Elections in Zimbabwe


I am sure many of you will have been following the developments in Zimbabwe over the last few weeks, as I have.

Zimbabwe, once seen as a future beacon for Africa, today faces economic ruin with inflation running at above 100,000% and unemployment at about 80%. For millions of people in Zimbabwe every day life is a battle against poverty, disease and disempowerment. Life expectancy is down to only 37 years for men and 34 years for women. It is estimated that nearly 1.8 million people are living with HIV/AIDS and nearly 2,500 are dying every week from AIDS related deaths.

But, for all this suffering, the elections that took place at the end of March represent a glimmer of hope for the country’s future. Despite the conditions in which they took place, millions of ordinary Zimbabweans queued quietly to make their voice heard.

So far we know that Robert Mugabe’s party, Zanu PF, have lost the majority in Parliament which they have held since independence in 1980. As I write this, no announcement of the Presidential results has yet been made. It is vital that these results are released in full as soon as possible. There are worrying reports starting to appear that the police are clamping down on election officials and that violence is breaking out. We all hope that a situation like we saw in Kenya earlier this year can be avoided.

It is possible that Mugabe will try to hang on to his 28 year rule of power at all costs. This will present a challenge to the international community, in particular to Zimbabwe’s neighbours, to ensure that the will of the people is accepted. This is a challenge that we, and they, must face.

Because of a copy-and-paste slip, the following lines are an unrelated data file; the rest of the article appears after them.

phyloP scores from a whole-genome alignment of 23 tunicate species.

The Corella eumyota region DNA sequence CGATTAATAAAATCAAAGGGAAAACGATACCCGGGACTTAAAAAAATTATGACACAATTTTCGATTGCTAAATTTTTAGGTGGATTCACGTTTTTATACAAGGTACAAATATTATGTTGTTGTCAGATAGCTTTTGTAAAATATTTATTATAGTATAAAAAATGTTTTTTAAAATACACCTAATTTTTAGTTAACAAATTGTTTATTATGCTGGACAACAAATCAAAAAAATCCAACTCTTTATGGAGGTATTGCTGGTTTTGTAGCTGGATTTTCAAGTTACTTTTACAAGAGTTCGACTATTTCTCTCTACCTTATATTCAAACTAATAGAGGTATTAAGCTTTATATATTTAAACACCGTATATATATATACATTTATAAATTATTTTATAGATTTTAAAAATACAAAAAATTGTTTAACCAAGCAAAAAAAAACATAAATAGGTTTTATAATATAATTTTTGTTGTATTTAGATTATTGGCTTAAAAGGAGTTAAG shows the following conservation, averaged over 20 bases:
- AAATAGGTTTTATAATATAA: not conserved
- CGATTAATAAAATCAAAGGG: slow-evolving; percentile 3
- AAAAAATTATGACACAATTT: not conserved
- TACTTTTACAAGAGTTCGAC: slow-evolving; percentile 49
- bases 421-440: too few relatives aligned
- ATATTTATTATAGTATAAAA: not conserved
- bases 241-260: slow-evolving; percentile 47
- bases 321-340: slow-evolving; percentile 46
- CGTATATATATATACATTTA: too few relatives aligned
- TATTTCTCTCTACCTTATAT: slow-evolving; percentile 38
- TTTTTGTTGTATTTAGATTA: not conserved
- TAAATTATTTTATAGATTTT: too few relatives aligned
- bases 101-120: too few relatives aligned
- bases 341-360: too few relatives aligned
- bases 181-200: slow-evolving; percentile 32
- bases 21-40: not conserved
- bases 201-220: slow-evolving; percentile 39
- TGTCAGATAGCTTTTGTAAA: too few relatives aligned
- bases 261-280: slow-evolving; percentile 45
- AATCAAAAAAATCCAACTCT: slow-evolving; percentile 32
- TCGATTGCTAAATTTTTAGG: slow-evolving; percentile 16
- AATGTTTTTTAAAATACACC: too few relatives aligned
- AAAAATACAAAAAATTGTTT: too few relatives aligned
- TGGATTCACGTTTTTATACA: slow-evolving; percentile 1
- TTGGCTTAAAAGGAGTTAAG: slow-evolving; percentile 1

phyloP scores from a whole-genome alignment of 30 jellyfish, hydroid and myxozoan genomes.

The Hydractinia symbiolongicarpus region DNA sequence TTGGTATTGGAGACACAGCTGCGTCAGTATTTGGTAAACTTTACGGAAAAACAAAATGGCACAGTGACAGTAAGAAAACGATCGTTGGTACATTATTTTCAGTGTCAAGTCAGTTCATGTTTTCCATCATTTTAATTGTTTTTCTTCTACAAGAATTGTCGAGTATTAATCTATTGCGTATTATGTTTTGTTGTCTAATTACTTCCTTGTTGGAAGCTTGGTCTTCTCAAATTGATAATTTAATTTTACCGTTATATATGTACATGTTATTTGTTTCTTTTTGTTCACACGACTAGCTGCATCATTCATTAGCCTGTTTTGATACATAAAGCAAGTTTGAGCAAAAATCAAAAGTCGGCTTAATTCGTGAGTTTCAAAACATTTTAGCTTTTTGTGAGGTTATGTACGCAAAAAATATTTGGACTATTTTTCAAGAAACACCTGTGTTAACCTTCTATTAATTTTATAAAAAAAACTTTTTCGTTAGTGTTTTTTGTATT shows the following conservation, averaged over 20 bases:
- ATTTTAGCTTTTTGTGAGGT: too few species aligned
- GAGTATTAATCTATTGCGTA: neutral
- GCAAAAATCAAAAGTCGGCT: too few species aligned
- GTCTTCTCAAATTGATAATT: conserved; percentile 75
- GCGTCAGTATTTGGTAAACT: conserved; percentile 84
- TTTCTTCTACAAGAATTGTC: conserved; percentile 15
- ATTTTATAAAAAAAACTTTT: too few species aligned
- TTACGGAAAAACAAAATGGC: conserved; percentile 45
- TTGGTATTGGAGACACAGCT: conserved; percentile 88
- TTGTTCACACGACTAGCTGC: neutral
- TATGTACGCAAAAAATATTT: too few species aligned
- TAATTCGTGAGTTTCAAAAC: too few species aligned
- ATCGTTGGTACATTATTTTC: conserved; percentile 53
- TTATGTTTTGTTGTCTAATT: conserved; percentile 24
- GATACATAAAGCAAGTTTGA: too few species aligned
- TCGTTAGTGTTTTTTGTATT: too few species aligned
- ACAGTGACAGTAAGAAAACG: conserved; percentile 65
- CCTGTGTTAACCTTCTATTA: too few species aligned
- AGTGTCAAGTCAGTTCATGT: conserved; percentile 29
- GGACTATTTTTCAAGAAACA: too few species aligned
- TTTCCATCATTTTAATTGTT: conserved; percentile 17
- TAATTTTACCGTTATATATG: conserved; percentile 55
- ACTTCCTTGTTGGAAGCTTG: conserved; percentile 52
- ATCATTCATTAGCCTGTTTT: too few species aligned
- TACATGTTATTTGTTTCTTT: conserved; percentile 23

I was in the Commons last Wednesday to hear the Foreign Secretary’s statement on the current situation. In that statement he said that he hoped that the people of Zimbabwe will hear one message: ‘that we stand with them at this moment of opportunity and that we share their demand for a democratic future’. I, for one, fully support this message.

I am cautious of what may happen in the coming weeks – but I hope that this glimmer of hope may just bring a new future to the people of Zimbabwe.

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Richard Burden

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I was Labour Member of Parliament for Birmingham Northfield between 1992 and 2019 and a former Shadow Transport Minister. I now chair Healthwatch in Birmingham and Solihull, and the West Midlands Board of Remembering Srebrenica. I also work as a public affairs consultant. I am an effective community advocate and stakeholder alliance builder with a passion for human rights. I am a trustee of the Balfour Project charity and of Citizens Advice Birmingham, and a former Chair of Medical Aid for Palestinians.

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